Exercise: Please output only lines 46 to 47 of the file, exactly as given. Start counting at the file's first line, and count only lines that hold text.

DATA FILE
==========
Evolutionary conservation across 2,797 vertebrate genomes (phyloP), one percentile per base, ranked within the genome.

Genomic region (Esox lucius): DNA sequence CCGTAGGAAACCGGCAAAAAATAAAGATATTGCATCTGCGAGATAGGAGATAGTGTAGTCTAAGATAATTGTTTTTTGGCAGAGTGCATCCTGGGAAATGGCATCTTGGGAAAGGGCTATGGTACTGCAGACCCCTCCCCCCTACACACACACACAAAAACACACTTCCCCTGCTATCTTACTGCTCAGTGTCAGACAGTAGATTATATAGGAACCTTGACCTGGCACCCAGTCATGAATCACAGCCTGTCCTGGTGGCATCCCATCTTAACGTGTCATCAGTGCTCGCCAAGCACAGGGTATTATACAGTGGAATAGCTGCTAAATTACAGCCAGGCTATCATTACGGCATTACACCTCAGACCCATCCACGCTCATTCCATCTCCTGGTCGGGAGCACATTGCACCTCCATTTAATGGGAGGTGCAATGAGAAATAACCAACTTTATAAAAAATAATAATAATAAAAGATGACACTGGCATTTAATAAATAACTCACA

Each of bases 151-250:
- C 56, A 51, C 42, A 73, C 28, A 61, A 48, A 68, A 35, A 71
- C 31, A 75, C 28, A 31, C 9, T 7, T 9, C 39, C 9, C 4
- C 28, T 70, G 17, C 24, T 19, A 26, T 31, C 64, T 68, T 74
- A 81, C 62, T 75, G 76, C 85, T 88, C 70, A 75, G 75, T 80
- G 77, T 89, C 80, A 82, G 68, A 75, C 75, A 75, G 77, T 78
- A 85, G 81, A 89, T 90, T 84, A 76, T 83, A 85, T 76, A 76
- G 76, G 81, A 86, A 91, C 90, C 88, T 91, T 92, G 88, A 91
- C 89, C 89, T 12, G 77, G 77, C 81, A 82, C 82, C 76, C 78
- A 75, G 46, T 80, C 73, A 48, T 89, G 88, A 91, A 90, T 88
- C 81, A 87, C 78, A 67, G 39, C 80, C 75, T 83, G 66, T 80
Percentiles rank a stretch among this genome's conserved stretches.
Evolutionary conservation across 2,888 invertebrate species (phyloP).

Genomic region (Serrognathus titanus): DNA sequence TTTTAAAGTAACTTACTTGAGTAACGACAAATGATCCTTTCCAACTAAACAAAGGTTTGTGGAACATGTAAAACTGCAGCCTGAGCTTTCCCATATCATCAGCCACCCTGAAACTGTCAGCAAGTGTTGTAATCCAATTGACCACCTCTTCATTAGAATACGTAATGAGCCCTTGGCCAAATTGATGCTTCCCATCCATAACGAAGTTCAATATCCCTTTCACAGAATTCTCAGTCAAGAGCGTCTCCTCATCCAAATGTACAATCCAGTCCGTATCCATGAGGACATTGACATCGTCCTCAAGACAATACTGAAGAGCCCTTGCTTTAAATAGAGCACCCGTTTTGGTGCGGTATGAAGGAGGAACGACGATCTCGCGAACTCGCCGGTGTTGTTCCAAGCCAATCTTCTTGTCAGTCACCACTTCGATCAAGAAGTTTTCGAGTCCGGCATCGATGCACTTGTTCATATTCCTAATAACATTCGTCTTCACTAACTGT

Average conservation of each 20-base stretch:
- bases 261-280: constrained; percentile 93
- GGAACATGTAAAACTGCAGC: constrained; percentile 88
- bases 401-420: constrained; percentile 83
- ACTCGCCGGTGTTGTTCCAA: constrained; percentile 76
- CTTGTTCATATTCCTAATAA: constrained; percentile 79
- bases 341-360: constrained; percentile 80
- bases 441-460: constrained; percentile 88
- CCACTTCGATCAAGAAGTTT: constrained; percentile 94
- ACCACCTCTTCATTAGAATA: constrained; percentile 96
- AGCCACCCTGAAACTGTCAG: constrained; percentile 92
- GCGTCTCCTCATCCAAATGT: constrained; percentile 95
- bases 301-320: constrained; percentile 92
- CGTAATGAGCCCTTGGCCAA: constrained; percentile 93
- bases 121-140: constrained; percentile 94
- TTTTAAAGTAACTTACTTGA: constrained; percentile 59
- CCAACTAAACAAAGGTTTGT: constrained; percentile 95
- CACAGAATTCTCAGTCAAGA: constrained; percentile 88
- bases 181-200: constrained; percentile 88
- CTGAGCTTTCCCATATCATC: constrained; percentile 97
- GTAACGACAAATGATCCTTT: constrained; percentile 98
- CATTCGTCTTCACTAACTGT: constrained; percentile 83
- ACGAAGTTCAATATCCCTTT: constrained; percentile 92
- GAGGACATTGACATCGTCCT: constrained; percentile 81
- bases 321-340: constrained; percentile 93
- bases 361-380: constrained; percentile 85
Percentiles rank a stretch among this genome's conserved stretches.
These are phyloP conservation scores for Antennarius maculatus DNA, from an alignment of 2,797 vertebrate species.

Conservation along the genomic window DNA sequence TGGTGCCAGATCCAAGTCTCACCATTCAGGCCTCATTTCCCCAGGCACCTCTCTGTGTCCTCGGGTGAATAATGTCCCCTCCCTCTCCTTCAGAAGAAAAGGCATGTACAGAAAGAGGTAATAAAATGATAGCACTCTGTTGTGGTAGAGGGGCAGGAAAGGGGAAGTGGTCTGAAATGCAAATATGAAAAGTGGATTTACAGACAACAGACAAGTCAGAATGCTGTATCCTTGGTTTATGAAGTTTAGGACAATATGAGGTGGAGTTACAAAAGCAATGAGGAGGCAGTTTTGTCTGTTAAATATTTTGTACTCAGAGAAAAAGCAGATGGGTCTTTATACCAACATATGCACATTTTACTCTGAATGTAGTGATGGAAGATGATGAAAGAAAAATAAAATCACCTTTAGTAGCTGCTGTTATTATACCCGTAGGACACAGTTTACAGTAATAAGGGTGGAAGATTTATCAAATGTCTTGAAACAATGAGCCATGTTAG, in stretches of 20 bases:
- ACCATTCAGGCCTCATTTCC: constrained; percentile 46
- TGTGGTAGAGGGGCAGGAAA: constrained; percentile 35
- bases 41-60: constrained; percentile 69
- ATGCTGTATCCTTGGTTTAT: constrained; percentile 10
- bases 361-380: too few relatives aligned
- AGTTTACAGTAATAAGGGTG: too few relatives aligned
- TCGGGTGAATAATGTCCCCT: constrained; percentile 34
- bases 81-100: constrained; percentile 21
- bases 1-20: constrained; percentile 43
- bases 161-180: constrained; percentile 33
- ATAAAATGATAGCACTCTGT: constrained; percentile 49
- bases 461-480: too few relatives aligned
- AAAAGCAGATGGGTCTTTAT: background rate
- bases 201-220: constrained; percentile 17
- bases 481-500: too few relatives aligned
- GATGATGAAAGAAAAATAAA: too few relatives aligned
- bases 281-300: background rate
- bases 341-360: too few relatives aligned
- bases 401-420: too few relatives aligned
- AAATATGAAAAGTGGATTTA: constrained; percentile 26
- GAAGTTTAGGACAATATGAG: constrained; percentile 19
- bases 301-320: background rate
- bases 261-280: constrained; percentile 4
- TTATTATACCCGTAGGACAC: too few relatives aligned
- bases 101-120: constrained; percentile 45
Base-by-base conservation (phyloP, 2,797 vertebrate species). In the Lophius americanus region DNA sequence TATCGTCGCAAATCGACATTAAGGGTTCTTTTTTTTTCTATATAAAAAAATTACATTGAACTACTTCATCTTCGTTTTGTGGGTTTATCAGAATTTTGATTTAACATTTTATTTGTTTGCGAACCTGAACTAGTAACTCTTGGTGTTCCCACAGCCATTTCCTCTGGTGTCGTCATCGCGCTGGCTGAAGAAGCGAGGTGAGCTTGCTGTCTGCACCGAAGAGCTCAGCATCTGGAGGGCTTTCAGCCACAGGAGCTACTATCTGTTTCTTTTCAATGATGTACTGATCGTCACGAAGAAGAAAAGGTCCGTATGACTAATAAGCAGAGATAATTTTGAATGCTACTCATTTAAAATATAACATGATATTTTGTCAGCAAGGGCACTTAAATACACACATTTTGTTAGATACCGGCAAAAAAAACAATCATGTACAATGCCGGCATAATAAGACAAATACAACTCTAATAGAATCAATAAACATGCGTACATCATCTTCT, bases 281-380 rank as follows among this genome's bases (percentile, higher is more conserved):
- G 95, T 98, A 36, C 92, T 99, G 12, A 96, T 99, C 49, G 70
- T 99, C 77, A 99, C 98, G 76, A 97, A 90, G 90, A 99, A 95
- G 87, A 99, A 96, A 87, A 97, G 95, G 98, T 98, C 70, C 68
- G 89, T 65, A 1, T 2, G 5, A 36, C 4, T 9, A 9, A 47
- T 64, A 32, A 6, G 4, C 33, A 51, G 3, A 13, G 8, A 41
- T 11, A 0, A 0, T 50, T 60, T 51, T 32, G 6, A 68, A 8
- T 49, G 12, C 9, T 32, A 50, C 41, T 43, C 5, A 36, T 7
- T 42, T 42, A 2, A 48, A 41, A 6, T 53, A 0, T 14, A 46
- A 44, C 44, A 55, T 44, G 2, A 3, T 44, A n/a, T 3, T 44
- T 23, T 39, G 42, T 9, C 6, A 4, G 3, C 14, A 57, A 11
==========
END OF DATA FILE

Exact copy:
- ACCATTCAGGCCTCATTTCC: constrained; percentile 46
- TGTGGTAGAGGGGCAGGAAA: constrained; percentile 35